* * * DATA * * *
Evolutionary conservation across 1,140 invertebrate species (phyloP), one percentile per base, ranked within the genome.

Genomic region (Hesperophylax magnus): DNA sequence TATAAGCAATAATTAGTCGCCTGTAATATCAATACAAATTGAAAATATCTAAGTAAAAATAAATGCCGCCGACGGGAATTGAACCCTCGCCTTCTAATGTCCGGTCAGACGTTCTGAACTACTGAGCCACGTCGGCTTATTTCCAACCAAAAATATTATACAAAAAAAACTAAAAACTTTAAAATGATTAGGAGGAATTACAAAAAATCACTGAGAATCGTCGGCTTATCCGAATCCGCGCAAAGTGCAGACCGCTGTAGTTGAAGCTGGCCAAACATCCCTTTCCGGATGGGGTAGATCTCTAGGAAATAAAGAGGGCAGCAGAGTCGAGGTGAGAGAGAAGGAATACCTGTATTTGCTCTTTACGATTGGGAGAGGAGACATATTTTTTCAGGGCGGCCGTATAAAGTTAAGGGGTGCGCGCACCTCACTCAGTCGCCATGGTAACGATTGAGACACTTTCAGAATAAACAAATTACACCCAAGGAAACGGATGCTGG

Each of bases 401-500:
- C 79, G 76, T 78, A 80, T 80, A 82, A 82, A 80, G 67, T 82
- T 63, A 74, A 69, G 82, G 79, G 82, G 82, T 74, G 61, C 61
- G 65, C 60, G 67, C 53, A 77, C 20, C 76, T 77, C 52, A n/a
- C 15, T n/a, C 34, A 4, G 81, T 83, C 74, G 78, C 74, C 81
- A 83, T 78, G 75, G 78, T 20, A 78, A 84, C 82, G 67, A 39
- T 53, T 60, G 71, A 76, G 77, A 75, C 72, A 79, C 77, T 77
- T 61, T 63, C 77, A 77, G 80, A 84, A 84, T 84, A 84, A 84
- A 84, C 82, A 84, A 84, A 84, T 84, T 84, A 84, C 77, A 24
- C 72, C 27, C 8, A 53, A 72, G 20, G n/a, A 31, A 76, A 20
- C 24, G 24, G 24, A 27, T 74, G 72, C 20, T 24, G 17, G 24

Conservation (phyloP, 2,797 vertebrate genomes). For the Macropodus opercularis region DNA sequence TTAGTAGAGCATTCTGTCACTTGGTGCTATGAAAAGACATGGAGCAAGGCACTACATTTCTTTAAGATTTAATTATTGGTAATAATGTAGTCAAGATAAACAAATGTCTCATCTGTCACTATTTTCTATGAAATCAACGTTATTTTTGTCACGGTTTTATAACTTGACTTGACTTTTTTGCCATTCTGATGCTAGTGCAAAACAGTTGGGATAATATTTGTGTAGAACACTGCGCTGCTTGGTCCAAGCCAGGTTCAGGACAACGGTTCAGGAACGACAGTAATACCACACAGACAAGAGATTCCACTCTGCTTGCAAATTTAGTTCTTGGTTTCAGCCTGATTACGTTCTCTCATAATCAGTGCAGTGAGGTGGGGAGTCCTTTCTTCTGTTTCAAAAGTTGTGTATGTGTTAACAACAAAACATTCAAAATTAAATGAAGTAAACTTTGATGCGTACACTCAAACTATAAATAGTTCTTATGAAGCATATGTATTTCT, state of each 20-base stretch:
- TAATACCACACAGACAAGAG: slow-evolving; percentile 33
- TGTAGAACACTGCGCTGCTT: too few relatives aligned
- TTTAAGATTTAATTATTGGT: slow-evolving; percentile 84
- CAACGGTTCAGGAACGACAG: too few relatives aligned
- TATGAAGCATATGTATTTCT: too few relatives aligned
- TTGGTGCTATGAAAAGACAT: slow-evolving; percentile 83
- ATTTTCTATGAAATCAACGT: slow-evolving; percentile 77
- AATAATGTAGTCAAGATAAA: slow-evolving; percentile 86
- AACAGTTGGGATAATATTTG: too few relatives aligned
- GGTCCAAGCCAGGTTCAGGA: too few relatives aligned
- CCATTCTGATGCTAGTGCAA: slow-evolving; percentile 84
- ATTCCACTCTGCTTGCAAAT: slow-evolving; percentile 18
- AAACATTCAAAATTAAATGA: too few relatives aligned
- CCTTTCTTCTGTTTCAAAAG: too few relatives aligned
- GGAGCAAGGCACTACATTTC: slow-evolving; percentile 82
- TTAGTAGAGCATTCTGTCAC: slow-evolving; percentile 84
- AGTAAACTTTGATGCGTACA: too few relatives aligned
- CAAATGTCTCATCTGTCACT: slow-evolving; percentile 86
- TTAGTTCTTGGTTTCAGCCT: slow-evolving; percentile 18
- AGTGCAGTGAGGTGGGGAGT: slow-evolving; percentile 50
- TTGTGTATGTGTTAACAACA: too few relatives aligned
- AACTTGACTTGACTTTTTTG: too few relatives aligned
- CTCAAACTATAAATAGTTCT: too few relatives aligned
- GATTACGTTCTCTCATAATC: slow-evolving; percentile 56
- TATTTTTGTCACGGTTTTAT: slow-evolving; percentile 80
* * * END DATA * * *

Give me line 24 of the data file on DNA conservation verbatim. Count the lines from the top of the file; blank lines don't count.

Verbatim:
- GGTCCAAGCCAGGTTCAGGA: too few relatives aligned